Raise Your Children without Setting Limits, and It Will Backfire
You may have the best intentions in the world, but they may only result in ingratitude. This is the case when it comes to raising children, in the limits you set — or do not set.
There are a lot questions and doubts parents have about how to raise their children. And in this process, each family dynamic has its own unique emotional aspects. Especially when it comes time to set limits. It’s common for parents to doubt themselves and feel like “bad parents.” And where is this more true than setting limits and rules in the family?
You may doubt yourself quite often as you raise your children. Am I doing a good job? Is the option I’m choosing the correct one? Even though I’m convinced this is the right call, why do I have all of these doubts?
What does a limit consist of?
Many people think the word “limit” is negative. They think that setting limits implies not taking the child’s opinion into consideration. However, setting limits is actually worlds away from things like yelling, getting angry or neglect. Rather, it has more to do with structure, regulating and teaching. Setting limits doesn’t mean raising your voice. It also doesn’t imply disrespecting the other person.
Educating means saying “no” to requests that shouldn’t or can’t be granted. It means teaching your child that sometimes you have to wait in order to get what you want. Teaching also means consequences for certain behaviors that need to be corrected. And then it means being consistent and following through with the decisions you make.
In order to do this, parents don’t necessarily have to raise their voice or constantly threaten their children. The message can be transmitted calmly, clearly, and without repeating yourself. It’s not smart to toss out empty threats.
“Dad, will you get me a Peppa the Pig cake?”
Imagine you’re in a supermarket and your daughter wants you to buy her a Peppa the Pig cake. There’s no reason to buy the cake, no birthday coming up, so you say no. Your daughter insists and starts crying. Then comes the temper tantrum. Naturally, you get embarrassed because people around you can’t help but watch the spectacle.
Then you get angry, and just want it to end, so you buy her the cake. Your daughter shuts up, because now she’s happy with her cake. You stop feeling embarrassed, and you can finish grocery shopping.
When parents give in, they feel relieved because their children have stopped crying. The shame or embarrassment goes away, and the anger can end too. However, unfortunately the girl has learned that she can use temper tantrums to get what she wants.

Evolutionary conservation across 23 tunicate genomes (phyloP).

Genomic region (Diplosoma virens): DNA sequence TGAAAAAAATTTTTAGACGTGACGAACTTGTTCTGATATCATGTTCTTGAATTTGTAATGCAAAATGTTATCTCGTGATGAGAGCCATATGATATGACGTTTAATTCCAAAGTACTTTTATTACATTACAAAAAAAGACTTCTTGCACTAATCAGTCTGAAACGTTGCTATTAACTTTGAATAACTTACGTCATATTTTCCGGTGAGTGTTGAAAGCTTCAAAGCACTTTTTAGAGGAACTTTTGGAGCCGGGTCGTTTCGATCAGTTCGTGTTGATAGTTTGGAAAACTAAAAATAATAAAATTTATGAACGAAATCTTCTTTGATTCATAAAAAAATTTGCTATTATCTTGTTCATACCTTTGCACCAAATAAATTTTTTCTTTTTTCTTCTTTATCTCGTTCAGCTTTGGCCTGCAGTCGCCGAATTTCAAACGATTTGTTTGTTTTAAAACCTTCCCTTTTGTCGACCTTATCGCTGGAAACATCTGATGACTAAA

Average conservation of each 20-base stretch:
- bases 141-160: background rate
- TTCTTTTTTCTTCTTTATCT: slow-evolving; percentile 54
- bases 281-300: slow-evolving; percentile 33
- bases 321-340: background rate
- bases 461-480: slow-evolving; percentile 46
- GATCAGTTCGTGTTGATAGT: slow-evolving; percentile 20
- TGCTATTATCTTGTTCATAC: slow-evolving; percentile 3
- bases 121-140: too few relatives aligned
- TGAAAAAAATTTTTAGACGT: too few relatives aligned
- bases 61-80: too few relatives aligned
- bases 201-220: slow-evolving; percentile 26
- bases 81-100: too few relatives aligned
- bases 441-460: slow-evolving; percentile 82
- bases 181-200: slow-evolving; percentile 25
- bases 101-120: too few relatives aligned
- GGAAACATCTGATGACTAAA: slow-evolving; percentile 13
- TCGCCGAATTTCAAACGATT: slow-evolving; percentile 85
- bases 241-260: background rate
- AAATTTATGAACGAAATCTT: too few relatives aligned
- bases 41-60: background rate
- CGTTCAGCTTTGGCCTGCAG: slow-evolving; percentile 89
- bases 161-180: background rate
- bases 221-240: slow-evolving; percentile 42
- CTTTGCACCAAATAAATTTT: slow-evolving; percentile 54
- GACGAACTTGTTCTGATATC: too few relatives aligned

If it turns into a habit, your child will likely just throw more temper tantrums. It could do the opposite of what you want; it could turn into the normal way they get what they want.
Patterson and his negative reinforcement trap
Patterson’s theory of coercion and his negative reinforcement trap explain the previous example very well. It talks of how it’s less costly and simpler in the short-term for parents to give in to their children. Yet, in the long-term the cost will actually be much greater since the inappropriate behaviors will increase exponentially.
When they’re in the middle of the inappropriate behavior, such as a temper tantrum, hitting or threats, parents just give in and both parties “feel good“. On one hand, the parents get the child to stop and behave. On the other, the child gets what they want.
Patterson’s negative reinforcement trap explains how parents experience relief when they give in. They manage to make the temper tantrum stop, while the child gets what they want.
Not setting limits: what are the consequences?
People who grow up without clear limits usually have a very low tolerance for frustration. They have a hard time controlling their emotions. Plus, they don’t respond well to having to follow the rules and meet obligations. These people tend to manipulate others and make them feel bad to get what they want.
Disrespect, privilege, inconsistency, impatience, laziness: these are some consequences of not setting limits from the beginning. The child may have trouble playing nice with others, develop behavioral problems or aggression, and even destroy objects.
One behavioral problem relevant here is oppositional defiant disorder, characterized by constantly defying or breaking rules. Children with this disorder often grew up being the ones giving the orders and making the decisions.
If you don’t educate your child, who will?
Psychologist Teresa Rosillo recently said in an interview, “we have forgotten to tell children that it’s the parents who are in charge.” In many homes nowadays the child gets the last word. The adults organize their schedules and lives to accommodate the child’s every request and whim.
One of the most basic things we as parents have to do is teach our children to self-regulate. However, in order for the child to regulate himself, he must have previously undergone external regulation.
Parents have the duty to set limits that will be frustrating to their children, and then teach their children to handle the feeling of being frustrated. Parenting is not an easy job. But, if the parents don’t do it, who will?